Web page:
Braver laughs.

"So I said, 'Okay,' and I tried the family tree [for inspiration]... nothing there," says the author. "So I tried translations [of family names]. Goshgarian means 'shoemaker,' which is too long, as well as being at the back of the alphabet. My paternal grandfather's name was Garabed, which in translation means 'brave,' or 'braver man,' and I said, 'I'm gonna go with that.'"

A moment before, Braver had made a nice metaphor about pounding the pavement after finishing each novel, but I'd always had the impression that finding a new idea was more akin to speed dating: the writer might spend three minutes with an idea and see whether there are any sparks before moving on.

"Yeah, I think so," Braver allows. "You're constantly looking for something, and when it happens, what I try to do is think of an arc. Start with some breakthrough and think of how it would benefit mankind, what the dangers would be, who would make hay out of this idea, and who would get hurt.

"But having a big idea doesn't mean you have a story, and that is the hardest thing," Braver continues. "When I do get a germ of an idea, I try to write a 300-word synopsis and then I expand that into three or four pages, and that's what I send to my editor, and then I start working on it. It may change completely by the time I get done with it."

I ask Braver about the progression in his novels from action-adventure, to horror, to bio-medical thriller. The reason for this genre-hopping is more prosaic, but also more surprising, than one might have imagined.

"The shift was more a determination by the publisher," Braver tells me. "They had read Rough Beast and they said, 'Give us more of the same.'

"I said, 'The same as what?'

"'They said, 'Bio-medial thriller page turner that is nicely written and centered on the family.' So, in a sense, I had an assignment."

That's important, because it suggests a degree of job security; as Braver says, "Whenever you finish a novel it's like getting fired, and then you're pounding the metaphorical pavement."

Continues the author, "But at least I had a direction, I had a genre. And I had a vague idea: a cautionary tale centered around some bio-medial breakthrough, high-concept, that would appeal to a wide audience, centered on the family, which everyone has, or has had at some point."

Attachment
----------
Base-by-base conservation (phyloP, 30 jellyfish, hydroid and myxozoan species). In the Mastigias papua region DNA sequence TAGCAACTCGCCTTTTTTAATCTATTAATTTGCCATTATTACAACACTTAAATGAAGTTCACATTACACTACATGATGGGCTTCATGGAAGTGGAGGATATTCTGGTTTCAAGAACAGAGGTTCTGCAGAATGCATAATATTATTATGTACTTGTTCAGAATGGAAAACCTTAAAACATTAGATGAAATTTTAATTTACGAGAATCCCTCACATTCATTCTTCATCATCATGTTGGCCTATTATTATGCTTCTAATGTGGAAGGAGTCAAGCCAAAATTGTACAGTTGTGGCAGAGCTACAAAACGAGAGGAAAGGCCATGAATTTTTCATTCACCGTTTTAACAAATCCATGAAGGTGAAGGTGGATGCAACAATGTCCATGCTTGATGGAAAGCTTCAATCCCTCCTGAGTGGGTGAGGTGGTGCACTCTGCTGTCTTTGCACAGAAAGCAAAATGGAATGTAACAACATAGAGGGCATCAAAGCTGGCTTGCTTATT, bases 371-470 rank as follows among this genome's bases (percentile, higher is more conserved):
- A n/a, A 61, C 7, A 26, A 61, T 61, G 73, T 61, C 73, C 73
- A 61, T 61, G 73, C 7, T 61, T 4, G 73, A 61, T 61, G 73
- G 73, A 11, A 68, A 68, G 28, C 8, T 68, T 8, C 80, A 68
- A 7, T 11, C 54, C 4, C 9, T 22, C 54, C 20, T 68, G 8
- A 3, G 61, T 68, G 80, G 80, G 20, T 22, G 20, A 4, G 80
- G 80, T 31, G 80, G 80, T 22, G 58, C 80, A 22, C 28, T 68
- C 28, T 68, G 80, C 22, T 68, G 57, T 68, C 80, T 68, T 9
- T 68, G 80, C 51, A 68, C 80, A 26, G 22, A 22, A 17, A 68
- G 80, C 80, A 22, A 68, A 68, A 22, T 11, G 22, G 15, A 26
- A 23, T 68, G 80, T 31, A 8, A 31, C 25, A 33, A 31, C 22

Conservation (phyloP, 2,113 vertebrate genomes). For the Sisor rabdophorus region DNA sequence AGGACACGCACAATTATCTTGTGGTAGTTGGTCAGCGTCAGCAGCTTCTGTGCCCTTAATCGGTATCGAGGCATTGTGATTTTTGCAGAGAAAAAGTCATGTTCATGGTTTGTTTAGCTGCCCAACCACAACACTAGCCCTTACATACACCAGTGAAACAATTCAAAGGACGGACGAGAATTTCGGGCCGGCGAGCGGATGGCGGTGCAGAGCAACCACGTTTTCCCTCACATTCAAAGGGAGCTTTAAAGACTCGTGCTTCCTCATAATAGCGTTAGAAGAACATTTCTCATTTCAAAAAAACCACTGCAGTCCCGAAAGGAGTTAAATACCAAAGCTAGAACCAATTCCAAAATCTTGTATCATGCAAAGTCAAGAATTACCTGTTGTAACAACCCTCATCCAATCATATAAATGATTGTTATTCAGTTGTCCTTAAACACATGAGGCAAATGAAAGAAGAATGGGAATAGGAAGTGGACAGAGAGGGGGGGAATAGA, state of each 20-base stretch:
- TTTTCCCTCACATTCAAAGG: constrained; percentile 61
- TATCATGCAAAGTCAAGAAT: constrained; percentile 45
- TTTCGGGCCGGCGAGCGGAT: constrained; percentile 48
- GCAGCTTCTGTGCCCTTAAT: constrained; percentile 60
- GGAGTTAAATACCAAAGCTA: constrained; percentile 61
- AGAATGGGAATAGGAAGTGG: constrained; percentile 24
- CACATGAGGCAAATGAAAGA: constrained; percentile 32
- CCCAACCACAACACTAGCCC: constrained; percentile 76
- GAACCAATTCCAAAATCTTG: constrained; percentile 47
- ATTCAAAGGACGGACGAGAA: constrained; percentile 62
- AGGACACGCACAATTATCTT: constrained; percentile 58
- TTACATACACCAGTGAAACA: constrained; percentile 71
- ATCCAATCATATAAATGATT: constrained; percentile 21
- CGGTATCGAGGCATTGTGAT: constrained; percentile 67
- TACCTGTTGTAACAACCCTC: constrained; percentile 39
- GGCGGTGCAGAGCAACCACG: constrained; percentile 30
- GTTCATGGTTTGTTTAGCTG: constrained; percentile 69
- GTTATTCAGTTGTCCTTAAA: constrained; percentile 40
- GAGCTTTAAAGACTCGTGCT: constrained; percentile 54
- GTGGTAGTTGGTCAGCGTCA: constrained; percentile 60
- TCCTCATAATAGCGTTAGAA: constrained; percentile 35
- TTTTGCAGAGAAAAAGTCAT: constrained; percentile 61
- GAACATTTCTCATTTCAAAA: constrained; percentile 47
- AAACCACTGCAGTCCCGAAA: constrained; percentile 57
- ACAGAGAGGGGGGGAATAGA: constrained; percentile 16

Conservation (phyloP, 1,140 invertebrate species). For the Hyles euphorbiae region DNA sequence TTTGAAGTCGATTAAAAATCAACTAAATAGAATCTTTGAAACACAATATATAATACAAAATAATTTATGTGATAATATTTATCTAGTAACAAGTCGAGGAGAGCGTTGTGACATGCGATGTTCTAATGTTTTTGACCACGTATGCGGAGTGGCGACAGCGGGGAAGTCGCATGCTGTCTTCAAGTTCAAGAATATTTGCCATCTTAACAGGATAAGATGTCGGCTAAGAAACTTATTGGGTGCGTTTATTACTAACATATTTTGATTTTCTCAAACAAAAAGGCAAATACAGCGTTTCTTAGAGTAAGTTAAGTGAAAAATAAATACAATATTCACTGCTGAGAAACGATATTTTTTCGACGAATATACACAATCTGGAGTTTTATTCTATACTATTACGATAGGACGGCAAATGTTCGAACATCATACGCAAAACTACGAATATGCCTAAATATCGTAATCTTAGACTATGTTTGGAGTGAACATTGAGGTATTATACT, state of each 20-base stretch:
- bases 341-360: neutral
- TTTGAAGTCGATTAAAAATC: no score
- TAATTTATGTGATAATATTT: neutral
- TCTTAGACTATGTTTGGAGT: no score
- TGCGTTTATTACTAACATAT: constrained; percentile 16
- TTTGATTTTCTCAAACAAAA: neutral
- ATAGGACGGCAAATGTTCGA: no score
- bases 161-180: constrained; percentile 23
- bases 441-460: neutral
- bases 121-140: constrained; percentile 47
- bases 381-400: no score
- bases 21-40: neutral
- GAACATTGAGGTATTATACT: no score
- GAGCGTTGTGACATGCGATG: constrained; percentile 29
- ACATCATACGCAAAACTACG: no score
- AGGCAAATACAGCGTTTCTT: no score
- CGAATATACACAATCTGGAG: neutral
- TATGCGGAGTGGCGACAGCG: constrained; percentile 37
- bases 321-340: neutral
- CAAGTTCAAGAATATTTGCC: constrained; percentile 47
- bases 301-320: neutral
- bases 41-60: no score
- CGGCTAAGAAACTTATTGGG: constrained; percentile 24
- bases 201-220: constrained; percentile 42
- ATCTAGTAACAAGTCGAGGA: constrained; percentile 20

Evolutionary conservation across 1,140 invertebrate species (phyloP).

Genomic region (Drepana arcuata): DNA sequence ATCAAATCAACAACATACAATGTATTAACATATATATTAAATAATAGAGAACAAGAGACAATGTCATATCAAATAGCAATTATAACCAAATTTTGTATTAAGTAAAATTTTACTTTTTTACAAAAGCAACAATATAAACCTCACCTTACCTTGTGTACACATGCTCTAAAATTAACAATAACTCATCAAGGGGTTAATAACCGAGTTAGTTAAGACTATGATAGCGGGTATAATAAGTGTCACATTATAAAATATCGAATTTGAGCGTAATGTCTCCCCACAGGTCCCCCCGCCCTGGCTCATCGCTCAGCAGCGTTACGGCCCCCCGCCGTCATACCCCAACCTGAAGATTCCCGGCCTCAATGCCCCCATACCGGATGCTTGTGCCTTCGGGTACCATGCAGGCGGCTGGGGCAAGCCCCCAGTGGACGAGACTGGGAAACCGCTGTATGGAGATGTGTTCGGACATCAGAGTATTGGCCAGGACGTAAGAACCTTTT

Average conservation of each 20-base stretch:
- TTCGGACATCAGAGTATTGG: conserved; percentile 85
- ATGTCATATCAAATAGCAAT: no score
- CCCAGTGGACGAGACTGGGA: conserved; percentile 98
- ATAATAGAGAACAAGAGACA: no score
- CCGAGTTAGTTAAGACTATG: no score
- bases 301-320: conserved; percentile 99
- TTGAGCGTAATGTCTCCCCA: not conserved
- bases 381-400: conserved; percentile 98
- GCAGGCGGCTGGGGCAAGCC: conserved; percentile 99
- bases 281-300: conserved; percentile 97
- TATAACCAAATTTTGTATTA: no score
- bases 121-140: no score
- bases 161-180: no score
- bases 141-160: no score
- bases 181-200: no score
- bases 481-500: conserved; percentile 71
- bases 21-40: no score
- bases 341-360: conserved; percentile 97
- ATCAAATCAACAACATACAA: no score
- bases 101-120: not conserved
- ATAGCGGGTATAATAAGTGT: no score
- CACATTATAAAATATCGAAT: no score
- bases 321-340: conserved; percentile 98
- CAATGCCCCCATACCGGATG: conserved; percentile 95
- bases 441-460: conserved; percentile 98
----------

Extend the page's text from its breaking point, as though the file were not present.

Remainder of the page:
And what could be more universally appealing than a newly discovered plant extract, for all intents a magical elixir, that preserves and extends youth--indeed, extends life itself, potentially well past the Biblically allotted threescore and ten years? Hence Braver's first novel under his pen-name.

Continues Braver, "So that was a niche that I would fill. It's a challenge, because every time I have to come up with some new, big 'What if' that's a bio-medical whatever. And I've got to come up with anew storyline, because I don't have continuing characters. These are all stand-alone [novels]."

In that same vein, Skin Deep seems to be another departure: in this latest book there are breakthroughs and innovations, but they are sidelights. A larger social question is more the focus, which allows Braver to make the book into a commentary on social forces that can derange people. That underlying observation becomes just as chilling as any horror story or newly invented medical procedure Braver has dreamed up in the past, and when you're talking to a guy whose work has included stealing brain tissue from children, that's saying something.

"Chilling is the right word," Braver tells me, before disclosing how he got the germ of the novel's basic premise.

"The idea came to me in a kind of a chilling awareness. I was passing through the living room and the television was on to Dr. Phil."

Now, that's chilling!

Braver continues, "And there was an attractive, 28-year-old mother who was crying in front of Dr. Phil and the audience--recognizing, admitting an obsession: she could not walk past a mirror and not be depressed at how she did not resemble Jessica Simpson.